Chemistry Undergraduates Sylvia Bintrim and Laine Mosco Named Commencement Marshals

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15 April 2019

The Department of Chemistry offers congratulations to graduating chemistry students Sylvia Bintrim and Laine Mosco, who will serve respectively as the Eberly College of Science student marshal and the Department of Chemistry student marshal at the spring 2019 commencement ceremony.

Student marshals play an integral role in commencement ceremonies; they represent their college or department and lead their fellow graduates in the procession to enter the commencement hall. The title of student marshal is one of the highest honors an undergraduate student can earn at Penn State.

Both Bintrim and Mosco were selected for this important role in recognition of their exemplary academic records and their contributions to the chemistry community at Penn State.

“I feel honored and humbled to receive this recognition from the department,” Mosco says of being named a marshal.

                                              Mosco

Laine Mosco

During her time at Penn State, Mosco conducted research with Dr. Tom Mallouk, focusing on electrochemistry. She also served as a grader for Dr. Kate Masters’ organic chemistry courses, an officer of the Nittany Chemistry Society, and a Learning Assistant for Chem 227 with Dr. Dan Sykes, which was one of her favorite experiences at Penn State. “I loved being able to help assist other undergraduate students learn analytical chemistry from a student perspective,” she explains, “I enjoyed being able to facilitate group discussions and problem solving, while also building relationships and connections with the students.” While at Penn State, she was also a recipient of the John and Elizabeth Holmes Teas Scholarship, an accomplishment that she is particularly proud of.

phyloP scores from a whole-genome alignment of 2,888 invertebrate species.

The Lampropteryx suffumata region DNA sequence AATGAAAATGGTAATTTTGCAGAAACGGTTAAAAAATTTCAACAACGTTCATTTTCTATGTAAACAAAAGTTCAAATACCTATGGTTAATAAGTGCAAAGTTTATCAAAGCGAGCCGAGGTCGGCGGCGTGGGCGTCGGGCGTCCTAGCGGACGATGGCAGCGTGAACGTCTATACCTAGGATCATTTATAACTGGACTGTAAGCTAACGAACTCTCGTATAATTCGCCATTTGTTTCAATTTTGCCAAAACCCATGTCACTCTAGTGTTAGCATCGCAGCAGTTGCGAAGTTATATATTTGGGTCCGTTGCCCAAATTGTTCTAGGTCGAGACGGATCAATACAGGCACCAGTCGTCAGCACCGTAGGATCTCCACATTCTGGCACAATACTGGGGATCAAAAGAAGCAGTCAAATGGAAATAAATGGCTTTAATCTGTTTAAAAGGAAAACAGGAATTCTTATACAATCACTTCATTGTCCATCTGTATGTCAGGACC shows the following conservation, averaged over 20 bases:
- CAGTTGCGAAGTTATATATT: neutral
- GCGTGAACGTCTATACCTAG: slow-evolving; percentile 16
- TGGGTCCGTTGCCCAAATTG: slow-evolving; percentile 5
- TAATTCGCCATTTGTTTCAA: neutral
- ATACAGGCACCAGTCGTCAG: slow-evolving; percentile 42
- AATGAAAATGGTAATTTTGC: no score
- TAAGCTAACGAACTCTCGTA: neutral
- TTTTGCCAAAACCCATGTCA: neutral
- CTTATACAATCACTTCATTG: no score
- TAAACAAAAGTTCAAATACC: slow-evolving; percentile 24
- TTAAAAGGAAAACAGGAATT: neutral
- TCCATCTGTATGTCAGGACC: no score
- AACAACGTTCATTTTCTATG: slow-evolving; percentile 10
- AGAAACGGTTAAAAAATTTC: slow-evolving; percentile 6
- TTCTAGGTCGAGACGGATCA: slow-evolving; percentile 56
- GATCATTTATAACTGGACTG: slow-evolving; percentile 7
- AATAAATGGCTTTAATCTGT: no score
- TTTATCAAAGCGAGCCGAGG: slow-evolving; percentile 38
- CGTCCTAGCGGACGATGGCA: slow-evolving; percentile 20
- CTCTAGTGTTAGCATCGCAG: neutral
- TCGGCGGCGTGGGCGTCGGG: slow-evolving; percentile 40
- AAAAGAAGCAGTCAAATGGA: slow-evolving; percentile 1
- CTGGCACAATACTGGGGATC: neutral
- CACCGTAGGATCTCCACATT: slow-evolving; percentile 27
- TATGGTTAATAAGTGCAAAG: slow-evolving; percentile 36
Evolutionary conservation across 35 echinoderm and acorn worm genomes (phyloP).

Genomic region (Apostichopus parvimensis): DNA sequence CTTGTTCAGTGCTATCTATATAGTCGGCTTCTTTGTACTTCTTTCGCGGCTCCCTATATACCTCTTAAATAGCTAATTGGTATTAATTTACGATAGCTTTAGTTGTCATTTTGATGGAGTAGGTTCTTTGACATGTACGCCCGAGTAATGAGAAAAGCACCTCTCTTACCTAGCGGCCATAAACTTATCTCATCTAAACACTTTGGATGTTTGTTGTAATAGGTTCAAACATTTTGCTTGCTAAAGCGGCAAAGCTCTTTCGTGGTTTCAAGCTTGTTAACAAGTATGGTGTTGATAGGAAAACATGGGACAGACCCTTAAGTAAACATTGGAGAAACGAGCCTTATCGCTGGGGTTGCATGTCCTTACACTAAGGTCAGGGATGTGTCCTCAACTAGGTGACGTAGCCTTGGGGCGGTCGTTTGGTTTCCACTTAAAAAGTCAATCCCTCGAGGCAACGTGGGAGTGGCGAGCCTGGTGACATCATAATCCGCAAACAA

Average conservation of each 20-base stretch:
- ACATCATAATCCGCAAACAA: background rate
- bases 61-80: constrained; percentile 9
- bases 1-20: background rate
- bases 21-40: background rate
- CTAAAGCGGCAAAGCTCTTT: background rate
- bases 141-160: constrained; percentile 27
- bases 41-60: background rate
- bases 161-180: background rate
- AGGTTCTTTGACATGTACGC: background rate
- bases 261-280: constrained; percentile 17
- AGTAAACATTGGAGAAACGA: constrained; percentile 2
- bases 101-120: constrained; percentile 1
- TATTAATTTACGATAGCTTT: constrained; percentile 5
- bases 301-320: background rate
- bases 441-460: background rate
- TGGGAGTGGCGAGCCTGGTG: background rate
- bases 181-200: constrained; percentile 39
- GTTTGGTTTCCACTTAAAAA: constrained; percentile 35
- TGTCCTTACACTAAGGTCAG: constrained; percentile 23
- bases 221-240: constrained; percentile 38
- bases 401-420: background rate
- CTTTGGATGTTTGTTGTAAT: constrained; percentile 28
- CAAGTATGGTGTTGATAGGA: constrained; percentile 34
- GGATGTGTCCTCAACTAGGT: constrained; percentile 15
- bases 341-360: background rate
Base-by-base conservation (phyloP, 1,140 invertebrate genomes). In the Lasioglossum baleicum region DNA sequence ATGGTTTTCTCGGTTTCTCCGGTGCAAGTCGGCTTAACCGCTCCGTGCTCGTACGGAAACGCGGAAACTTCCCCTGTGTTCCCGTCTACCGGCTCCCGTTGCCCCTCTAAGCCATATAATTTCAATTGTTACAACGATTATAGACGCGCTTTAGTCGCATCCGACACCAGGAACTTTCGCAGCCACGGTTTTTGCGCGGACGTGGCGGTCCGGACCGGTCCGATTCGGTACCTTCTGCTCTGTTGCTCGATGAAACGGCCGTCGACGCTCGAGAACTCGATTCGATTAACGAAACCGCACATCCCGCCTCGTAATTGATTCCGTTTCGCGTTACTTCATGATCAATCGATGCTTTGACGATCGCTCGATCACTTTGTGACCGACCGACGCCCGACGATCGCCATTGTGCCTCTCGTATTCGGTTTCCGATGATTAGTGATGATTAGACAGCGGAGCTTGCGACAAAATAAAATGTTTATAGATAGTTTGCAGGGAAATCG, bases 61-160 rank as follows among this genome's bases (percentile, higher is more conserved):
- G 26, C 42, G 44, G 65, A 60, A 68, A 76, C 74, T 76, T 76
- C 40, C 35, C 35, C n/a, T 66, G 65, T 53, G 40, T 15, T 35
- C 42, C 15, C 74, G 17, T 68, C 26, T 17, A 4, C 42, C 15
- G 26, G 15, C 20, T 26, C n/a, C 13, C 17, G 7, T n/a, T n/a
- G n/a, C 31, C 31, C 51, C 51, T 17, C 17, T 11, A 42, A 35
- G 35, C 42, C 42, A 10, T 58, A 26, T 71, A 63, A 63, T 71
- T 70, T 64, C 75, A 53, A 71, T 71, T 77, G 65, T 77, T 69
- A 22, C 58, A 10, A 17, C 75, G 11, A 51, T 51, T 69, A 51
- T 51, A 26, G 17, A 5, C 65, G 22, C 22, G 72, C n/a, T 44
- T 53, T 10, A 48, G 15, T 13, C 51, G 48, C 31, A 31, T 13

After graduation, Mosco will be working for Covestro, a polymer materials company located in Pittsburgh. As she prepares to graduate, Mosco notes that her time at Penn State has been life changing, “Chemistry helped me find my true academic passion, she says, “it brought me my closest friends, and provided me with professional mentors.”

During her time at Penn State, Bintrim—who also double majored in math and minored in physics— served as a grader and a TA for physical chemistry courses, one of her favorite experiences at Penn State. Bintrim represented Penn State during a summer internship in Japan, a unique learning opportunity that she particularly enjoyed. She also conducted research with Dr. Gerald Knizia in theoretical chemistry and with Dr. Bratoljub Milosavljevic  in experimental physical chemistry. While working with Dr. Knizia, Bintrim worked on a density fitting multi-configurational self-consistent field method and then on theoretical covalent bond order. During her time with Dr. Milosavljevic, she studied excited state proton transfer from a photoacid to nanosized or supercooled water and also investigated how it is necessary that a certain number of water molecules surround the photoacid for proton transfer to occur.

                                                 Bintrim

Sylvia Bintrim

Bintrim was recently awarded a National Science Foundation Graduate Research Fellowship, and she plans to pursue a PhD in chemical physics at Columbia University after graduation.

Please join the Department of Chemistry in congratulating Bintrim and Mosco on their many accomplishments as they prepare to represent Penn State chemistry during commencement.

 

Maria Landschoot

Communications Coordinator

Department of Chemistry

Penn State University

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